Hetch Hetchy Valley
On the afternoon of Wednesday, May 25, after visiting Merced Grove, we drove Big Oak Flat Road to Yosemite Valley. Our intention was to get some lunch, check out the visitor center, and perhaps wait out the rain that was forecast.
To get to the valley, we had to drive most of the length of Big Oak Flat Road, which connected our campground (Hodgdon Meadow), Merced and Tuolumne Groves, Crane Flat, and Tioga Road to El Portal Road at the entrance to the valley. All told, we’d drive the length of Big Oak Flat Road some ten times while we were in Yosemite. (Vistas, overlooks, and patches of wildflowers along Big Oak Flat Road will be peppered throughout the Yosemite posts.)
Along Big Oak Flat Road
After breakfast on Wednesday, May 25, we climbed into the Jeep and drove the short distance from Hodgdon Meadow Campground to the trailhead for Merced Grove. Merced Grove is the smallest of the three Giant Sequoia groves in Yosemite National Park. The largest and most famous, Mariposa Grove, was closed for restoration until 2017 so we would be making our first acquaintance of the Giant Sequoias at Merced Grove. Happily, while Merced Grove has only about twenty mature Giant Sequoias (compared to Mariposa Grove’s five hundred), it is the least visited of the three and the most likely spot to have some seclusion among the big trees.
After our first encounter with Yosemite Valley on the evening of Tuesday, May 24, we needed to chase the setting sun through occasional spits of rain northwest to Hodgdon Meadow Campground, where we would pitch our tent for the next four nights. Hodgdon Meadow, located some forty-five minutes from the valley off of Big Oak Flat Road, is in the vast portion of the Park beyond the frenzied hub of activity in Yosemite itself. It is also in what became a National Park over a decade and a half before the valley.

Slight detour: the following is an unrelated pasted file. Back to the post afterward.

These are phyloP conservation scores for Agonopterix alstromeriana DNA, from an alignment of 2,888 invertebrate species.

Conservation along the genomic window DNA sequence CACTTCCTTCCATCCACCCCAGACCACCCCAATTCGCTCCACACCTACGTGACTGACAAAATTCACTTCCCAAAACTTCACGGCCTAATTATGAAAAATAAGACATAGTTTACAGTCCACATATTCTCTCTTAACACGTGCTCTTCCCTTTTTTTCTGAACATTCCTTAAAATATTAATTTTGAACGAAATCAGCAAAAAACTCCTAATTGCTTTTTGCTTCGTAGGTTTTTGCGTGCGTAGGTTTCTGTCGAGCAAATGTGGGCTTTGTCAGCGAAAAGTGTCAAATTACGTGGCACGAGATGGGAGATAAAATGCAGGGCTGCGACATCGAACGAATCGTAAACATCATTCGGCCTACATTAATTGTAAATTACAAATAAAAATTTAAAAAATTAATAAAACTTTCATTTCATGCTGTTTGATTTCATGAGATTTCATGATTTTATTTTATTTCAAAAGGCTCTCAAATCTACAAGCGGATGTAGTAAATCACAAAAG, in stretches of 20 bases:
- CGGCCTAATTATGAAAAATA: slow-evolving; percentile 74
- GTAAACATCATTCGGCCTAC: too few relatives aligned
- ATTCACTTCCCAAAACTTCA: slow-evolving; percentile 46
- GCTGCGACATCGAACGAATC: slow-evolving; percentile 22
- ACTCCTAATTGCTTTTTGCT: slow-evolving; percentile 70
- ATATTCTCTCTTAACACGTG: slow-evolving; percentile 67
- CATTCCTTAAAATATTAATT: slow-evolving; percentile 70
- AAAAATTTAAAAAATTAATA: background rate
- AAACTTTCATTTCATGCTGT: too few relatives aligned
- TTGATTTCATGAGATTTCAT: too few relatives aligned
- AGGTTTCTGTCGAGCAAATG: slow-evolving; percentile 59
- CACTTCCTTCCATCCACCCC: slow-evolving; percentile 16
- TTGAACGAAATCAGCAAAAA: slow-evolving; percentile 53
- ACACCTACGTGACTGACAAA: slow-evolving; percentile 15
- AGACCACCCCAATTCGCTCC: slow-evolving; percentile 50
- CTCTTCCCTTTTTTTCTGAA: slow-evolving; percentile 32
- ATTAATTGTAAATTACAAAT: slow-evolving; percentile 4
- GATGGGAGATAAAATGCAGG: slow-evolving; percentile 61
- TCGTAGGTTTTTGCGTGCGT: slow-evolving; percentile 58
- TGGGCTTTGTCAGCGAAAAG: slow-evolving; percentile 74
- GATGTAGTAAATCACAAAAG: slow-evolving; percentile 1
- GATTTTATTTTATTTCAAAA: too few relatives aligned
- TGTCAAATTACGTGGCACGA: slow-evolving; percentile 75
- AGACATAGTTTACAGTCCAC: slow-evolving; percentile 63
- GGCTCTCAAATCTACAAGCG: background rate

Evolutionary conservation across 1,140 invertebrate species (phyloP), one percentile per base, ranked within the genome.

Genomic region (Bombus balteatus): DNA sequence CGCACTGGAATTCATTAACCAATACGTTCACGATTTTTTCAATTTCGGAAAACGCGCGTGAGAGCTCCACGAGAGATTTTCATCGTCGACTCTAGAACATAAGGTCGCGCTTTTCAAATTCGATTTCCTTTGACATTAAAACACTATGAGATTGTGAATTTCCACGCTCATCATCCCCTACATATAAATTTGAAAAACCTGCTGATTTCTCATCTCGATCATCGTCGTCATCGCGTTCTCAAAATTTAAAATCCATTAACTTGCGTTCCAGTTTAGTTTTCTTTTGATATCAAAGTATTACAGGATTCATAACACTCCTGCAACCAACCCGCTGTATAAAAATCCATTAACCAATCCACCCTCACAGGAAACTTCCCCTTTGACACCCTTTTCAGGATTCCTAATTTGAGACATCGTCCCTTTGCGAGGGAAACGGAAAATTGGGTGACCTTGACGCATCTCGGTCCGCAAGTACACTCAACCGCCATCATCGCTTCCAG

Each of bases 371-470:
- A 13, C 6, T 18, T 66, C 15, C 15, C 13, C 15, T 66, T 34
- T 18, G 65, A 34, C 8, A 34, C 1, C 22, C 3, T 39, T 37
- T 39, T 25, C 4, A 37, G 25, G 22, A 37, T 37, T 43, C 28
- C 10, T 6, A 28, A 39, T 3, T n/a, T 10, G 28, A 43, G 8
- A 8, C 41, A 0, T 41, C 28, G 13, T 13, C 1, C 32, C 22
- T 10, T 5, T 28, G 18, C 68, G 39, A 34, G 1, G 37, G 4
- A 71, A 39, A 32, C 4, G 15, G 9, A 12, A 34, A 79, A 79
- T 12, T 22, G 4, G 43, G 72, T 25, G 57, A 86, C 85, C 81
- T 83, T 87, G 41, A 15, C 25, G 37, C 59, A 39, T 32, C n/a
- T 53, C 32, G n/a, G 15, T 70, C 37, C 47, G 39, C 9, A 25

Yosemite Valley, from Tunnel View
No photograph or series of photographs, no paintings ever prepare a visitor so that he is not taken by surprise, for could the scenes be faithfully represented the visitor is affected not only by that upon which his eye is at any moment fixed, but by all that with which on every side it is associated, and of which it is seen only as an inherent part. For the same reason no description, no measurements, no comparisons are of much value. Indeed the attention called by these to points in some definite way remarkable, by fixing the mind on mere matters of wonder or curiosity prevent the true and far more extraordinary character of the scenery from being appreciated.
– Frederick Law Olmsted, A Preliminary Report on Yosemite and the Mariposa Grove, 1865
On June 30, 1864, President Abraham Lincoln signed a bill granting Yosemite Valley and the Mariposa Grove of Giant Sequoias to the state of California. This was the first time that a tract of land was set aside for the enjoyment of the people simply for its breathtaking scenery and the uniqueness of its natural features. This act and the two Supreme Court decisions over the next sixteen years that would uphold it and clarify its provisions established the legal precedent from which descended all federal and state parks in the United States as well as the export of the concept across the globe. Yellowstone became the first National Park eight years later only because the astonishing geothermal features of the Yellowstone River watershed were located in a territory and there wasn’t a state to grant the land to. Although the Yellowstone precedent ensured the enduring federal protection of land, Yosemite is the birthplace of the National Parks.